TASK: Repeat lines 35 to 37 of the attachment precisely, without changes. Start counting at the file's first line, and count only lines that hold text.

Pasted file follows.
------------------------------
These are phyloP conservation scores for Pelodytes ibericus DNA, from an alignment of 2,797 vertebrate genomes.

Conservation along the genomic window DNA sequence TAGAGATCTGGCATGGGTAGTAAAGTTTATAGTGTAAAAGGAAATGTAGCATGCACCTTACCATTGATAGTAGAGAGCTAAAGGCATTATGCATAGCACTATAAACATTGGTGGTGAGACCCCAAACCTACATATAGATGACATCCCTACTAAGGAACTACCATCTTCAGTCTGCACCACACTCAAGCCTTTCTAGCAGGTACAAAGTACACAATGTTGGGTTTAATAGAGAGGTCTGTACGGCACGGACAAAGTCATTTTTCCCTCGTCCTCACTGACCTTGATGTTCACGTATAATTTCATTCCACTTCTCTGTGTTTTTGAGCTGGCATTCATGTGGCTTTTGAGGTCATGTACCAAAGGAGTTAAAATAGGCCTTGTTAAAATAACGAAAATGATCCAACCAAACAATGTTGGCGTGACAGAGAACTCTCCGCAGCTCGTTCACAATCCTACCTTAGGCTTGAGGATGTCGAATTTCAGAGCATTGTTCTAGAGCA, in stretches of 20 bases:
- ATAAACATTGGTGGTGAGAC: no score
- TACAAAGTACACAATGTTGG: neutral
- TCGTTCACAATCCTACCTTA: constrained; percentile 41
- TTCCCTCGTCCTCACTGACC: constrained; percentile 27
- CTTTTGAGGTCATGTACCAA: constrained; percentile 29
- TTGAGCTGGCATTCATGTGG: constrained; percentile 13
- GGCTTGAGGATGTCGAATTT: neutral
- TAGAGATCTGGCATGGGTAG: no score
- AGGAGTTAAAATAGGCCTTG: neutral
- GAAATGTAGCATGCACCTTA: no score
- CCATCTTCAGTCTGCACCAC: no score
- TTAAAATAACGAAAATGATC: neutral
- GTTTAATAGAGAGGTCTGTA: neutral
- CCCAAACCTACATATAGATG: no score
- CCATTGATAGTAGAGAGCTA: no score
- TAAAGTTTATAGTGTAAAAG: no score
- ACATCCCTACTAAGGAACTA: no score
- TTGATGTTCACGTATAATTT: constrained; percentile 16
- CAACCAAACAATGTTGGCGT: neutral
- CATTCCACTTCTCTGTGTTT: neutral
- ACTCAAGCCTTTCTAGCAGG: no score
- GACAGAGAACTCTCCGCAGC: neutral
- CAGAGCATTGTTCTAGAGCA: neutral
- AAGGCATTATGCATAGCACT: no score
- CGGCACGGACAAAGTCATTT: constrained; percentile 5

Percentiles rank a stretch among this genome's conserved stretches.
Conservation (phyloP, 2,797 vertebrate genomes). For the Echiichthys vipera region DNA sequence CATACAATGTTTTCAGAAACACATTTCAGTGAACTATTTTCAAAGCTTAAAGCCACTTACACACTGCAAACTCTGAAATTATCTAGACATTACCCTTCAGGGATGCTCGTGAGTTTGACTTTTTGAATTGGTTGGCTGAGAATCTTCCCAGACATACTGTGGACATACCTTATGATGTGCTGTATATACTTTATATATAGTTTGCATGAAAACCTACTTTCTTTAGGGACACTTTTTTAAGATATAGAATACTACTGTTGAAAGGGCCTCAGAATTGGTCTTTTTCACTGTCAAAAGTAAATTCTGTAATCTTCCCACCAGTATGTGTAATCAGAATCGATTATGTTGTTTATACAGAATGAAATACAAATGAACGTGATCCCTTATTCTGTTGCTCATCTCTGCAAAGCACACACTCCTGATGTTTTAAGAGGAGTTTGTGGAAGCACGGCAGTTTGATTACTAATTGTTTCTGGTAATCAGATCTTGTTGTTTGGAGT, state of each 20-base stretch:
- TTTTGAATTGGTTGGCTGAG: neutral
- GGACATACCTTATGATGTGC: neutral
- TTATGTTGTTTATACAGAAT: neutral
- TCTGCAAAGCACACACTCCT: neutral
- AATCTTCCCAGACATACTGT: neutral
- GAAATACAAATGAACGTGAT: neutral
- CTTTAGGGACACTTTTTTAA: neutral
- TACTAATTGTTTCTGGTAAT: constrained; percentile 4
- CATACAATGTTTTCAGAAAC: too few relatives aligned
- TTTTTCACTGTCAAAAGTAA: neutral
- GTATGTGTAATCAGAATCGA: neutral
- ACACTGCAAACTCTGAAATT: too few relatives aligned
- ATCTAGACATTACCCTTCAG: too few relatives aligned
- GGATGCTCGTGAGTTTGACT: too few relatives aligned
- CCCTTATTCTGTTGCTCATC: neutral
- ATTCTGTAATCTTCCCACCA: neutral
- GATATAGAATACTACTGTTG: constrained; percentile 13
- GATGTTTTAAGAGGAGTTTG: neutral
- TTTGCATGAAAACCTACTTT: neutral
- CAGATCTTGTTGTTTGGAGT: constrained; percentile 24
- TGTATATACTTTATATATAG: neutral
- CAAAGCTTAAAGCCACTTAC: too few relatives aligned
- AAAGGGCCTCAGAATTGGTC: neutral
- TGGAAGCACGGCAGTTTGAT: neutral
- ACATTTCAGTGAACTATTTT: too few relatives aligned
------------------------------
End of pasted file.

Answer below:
- GAAATACAAATGAACGTGAT: neutral
- CTTTAGGGACACTTTTTTAA: neutral
- TACTAATTGTTTCTGGTAAT: constrained; percentile 4